Friday’s keynote speaker at CEDIA 2016 is Charlie Kindel, director of Alexa Smart Home at Amazon. Here, Charlie answers eight questions about his keynote – and about the Star-Trek-inspired voice user interface he’s developed.
Can you give us any hints as to what will be covered in the Keynote at CEDIA?
“Smart home has had many iterations over the years and with the introduction of Alexa and hands-free voice in the home, we think customers are seeing now (more than ever) that smart home and a voice user interface isn’t as complicated as many people once thought. It’s actually very simple and convenient.
“With the massive growth of connected devices and services we believe that voice is the future and will fundamentally improve the way people will interact with technology. So the concept of what that means for Amazon, Alexa and its partners (or future partners) will be what I cover.”
Tells us what you can about the challenges in the development of Alexa. Did you experience any unexpected challenges in the development phase?
“We launched the Amazon Echo as an invite-only product in November, 2014. Then in June 2015 it was available for customers. The two inputs that went into the formation of the idea for Echo were this sort of ‘revival’ of artificial intelligence and machine learning.
“We were using machine-learning algorithms internally at Amazon for a long period of time – mostly in the early days for our recommendations engines on Amazon.com. And so once we saw the success of our recommendations engines and the use of machine learning, our leadership challenged us to try to figure out how we could use those similar techniques in other areas throughout Amazon. So that was kind of the first input that went into Amazon Echo and Alexa.
“The second input was the vision or inspiration. The original inspiration for the Echo was the Star Trek computer. We wanted to create a computer in the cloud that’s controlled entirely by your voice – you could ask it things, ask it to do things for you, find things for you and it’s easy to converse with in a natural way. We’re a ways off from that, but that was is our vision.”
Now that early bugs are being fixed, what issues have popped up you didn’t expect? (One user who bought an Echo in winter found that Alexa stopped recognising him in summer. The reason? Ambient AC noise! The fix: talk louder!)
“One of the interesting use cases we learned from is within the smart home category. Originally when we launched smart home capabilities, you would tell Alexa to turn on or off your lights and Alexa would say ‘okay’ and then turn them off. Before knowing that many of our customers relied on that sort of verbal reassurance from Alexa with their smart home products, we decided to remove the ‘okay.’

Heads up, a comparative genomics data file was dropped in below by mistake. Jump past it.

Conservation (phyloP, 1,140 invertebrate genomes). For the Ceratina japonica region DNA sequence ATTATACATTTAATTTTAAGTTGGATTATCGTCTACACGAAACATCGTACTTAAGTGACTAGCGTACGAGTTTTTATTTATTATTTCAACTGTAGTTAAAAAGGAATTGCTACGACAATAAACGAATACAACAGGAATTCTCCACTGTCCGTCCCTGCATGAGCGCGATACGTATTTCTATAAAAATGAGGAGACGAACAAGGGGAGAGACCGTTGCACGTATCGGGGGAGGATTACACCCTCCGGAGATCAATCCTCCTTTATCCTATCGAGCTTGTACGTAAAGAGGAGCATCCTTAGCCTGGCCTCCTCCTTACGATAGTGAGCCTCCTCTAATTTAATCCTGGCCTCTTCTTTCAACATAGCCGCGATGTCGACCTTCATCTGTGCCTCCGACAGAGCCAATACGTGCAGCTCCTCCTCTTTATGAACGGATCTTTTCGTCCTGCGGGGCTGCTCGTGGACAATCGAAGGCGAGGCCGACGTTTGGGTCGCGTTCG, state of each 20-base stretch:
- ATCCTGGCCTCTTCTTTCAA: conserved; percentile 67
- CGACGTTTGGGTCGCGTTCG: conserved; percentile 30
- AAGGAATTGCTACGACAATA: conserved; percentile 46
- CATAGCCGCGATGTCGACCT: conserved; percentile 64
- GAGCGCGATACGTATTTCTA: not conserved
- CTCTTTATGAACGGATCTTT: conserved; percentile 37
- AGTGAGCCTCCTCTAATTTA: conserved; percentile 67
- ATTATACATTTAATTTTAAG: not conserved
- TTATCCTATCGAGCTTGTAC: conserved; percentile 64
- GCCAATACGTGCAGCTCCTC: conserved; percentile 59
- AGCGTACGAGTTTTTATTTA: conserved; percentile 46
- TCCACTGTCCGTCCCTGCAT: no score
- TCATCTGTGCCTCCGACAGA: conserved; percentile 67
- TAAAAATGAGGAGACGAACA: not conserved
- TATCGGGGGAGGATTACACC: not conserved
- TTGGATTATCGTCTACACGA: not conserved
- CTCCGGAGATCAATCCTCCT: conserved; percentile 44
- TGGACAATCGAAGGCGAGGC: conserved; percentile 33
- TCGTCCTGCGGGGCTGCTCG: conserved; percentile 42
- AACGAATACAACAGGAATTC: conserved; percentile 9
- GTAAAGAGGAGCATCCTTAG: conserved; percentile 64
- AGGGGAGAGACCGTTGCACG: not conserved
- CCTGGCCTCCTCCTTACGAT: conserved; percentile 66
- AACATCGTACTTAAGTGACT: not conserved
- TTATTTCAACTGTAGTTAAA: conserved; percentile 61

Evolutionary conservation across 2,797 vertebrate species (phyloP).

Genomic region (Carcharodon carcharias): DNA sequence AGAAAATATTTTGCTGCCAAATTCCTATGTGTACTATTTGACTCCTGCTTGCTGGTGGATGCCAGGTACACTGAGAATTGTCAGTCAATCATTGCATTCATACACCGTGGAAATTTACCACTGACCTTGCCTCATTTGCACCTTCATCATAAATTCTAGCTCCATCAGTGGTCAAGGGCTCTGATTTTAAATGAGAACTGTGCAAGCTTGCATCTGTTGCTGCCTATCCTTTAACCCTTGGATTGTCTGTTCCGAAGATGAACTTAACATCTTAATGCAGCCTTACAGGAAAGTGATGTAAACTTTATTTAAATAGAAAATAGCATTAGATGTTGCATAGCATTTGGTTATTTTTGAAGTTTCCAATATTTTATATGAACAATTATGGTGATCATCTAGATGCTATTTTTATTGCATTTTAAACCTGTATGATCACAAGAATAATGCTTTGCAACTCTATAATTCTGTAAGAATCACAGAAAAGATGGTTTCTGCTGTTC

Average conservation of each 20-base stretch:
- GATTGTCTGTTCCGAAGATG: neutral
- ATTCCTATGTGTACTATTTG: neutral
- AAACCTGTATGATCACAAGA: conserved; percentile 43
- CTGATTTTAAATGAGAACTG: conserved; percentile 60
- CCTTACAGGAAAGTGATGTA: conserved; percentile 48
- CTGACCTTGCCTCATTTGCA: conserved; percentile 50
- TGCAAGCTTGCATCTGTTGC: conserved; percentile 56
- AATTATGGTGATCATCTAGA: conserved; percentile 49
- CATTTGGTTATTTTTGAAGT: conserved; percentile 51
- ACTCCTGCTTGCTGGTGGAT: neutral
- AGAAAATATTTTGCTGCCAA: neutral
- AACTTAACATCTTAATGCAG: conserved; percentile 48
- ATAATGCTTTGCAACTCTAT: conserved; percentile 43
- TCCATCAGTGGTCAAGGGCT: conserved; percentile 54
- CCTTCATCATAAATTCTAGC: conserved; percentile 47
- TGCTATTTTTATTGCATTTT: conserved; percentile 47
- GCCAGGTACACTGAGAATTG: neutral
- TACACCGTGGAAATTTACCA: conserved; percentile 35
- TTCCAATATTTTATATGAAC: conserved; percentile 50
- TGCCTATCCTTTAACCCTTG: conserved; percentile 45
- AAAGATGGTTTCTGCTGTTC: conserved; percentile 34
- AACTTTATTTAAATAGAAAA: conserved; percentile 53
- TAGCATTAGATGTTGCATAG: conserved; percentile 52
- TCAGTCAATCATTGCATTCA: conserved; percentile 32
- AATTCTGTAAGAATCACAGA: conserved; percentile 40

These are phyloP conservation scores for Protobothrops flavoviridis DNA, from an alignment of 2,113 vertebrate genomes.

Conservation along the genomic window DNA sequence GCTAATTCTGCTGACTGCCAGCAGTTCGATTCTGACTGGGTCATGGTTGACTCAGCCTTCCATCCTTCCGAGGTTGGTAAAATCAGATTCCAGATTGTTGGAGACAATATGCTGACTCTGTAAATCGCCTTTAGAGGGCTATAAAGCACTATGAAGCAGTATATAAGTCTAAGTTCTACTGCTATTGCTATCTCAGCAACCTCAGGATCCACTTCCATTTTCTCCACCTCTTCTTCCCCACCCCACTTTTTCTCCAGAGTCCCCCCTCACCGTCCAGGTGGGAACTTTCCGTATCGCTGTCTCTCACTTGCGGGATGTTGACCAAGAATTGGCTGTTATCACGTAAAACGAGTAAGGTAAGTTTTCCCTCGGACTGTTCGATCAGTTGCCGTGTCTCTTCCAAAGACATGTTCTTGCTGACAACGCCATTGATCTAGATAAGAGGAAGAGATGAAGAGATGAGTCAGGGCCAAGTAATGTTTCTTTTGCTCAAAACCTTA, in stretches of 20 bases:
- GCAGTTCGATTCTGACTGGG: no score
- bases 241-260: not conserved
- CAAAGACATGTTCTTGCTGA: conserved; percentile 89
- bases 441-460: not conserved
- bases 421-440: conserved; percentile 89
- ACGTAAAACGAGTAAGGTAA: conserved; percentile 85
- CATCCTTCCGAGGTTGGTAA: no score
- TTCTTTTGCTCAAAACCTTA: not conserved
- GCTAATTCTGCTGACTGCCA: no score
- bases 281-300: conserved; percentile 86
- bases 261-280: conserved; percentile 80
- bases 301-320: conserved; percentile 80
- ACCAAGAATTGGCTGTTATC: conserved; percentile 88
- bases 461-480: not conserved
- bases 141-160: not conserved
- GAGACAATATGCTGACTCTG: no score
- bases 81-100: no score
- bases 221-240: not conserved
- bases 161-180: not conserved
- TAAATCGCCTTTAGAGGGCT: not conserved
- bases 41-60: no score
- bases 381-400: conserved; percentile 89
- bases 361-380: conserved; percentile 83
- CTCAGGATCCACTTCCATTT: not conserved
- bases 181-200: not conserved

“Come to find out, many customers were not happy with us removing that. After hearing some feedback on this – we decided to add that reassurance utterance back into our smart home UX. The interesting thing with this use case is that for the first time we’re learning a ton about what customers want or need in their home when they’re interacting with a voice-only device. Without having a visual cue like a spinner wheel, or a text screen confirming that something has been done, many customers like Alexa to provide that reassurance. We’ve implemented more of those cues throughout our learnings on this.”
Any priceless mis-hears you’d care to share?
“Unfortunately, no. As a general security and privacy guideline, we don’t share customer utterance data.”
How is Amazon addressing security and privacy concerns?
“We take privacy very seriously at Amazon, and designing Echo was no different. All information is subject to the Amazon.com Privacy Notice at www.amazon.com/privacy. Additional information about privacy is available here.
“As it relates to Echo and Echo Dot, we use on-device keyword spotting to listen for the wake word and only the wake word (Alexa, Amazon or Echo.) When the wake word is detected, the light ring around the top of the device turns blue to indicate that Alexa is streaming audio to the cloud. You can turn the microphone off by pushing the microphone button on the top of the device, which will turn on a red ring to indicate it’s muted. Importantly, customers can always delete individual utterances from the Alexa app or all of them on the Manage Your Content and Devices page on Amazon.com.”
Are you familiar with the fan site lovemyecho.com? Thoughts?
“Yes, I am – and I love it. Here’s why: A customer loved our product so much they created an entire website dedicated to it. The dozens of sites like this that are appearing help other customers do more with Alexa. This is the kind of ground-swell of customer engagement that re-affirms to us that we’re really on to something big with Alexa and makes us even more committed to doing more. And as we do, hopefully, more customers will love the product.”
Who wrote these so-called (by the fansite) ‘Stupid Alexa Tricks,’ and are you taking freelance pitches?
“We have a team who writes a variety of content for Echo, but I’m not sure who specifically wrote those Q&As. I’m sure the team would love ideas. I’d encourage anyone to Tweet ideas @AmazonEcho.”
What’s your favourite Alexa joke?
“Actually, recently, my favourite silly thing to do with Alexa is say: ‘Alexa, ask Audio Goal for a Goal’. First you’ll need to enable the Audio Goal Alexa skill, but I encourage you to try it out!”
This article was written by Ed Wenck.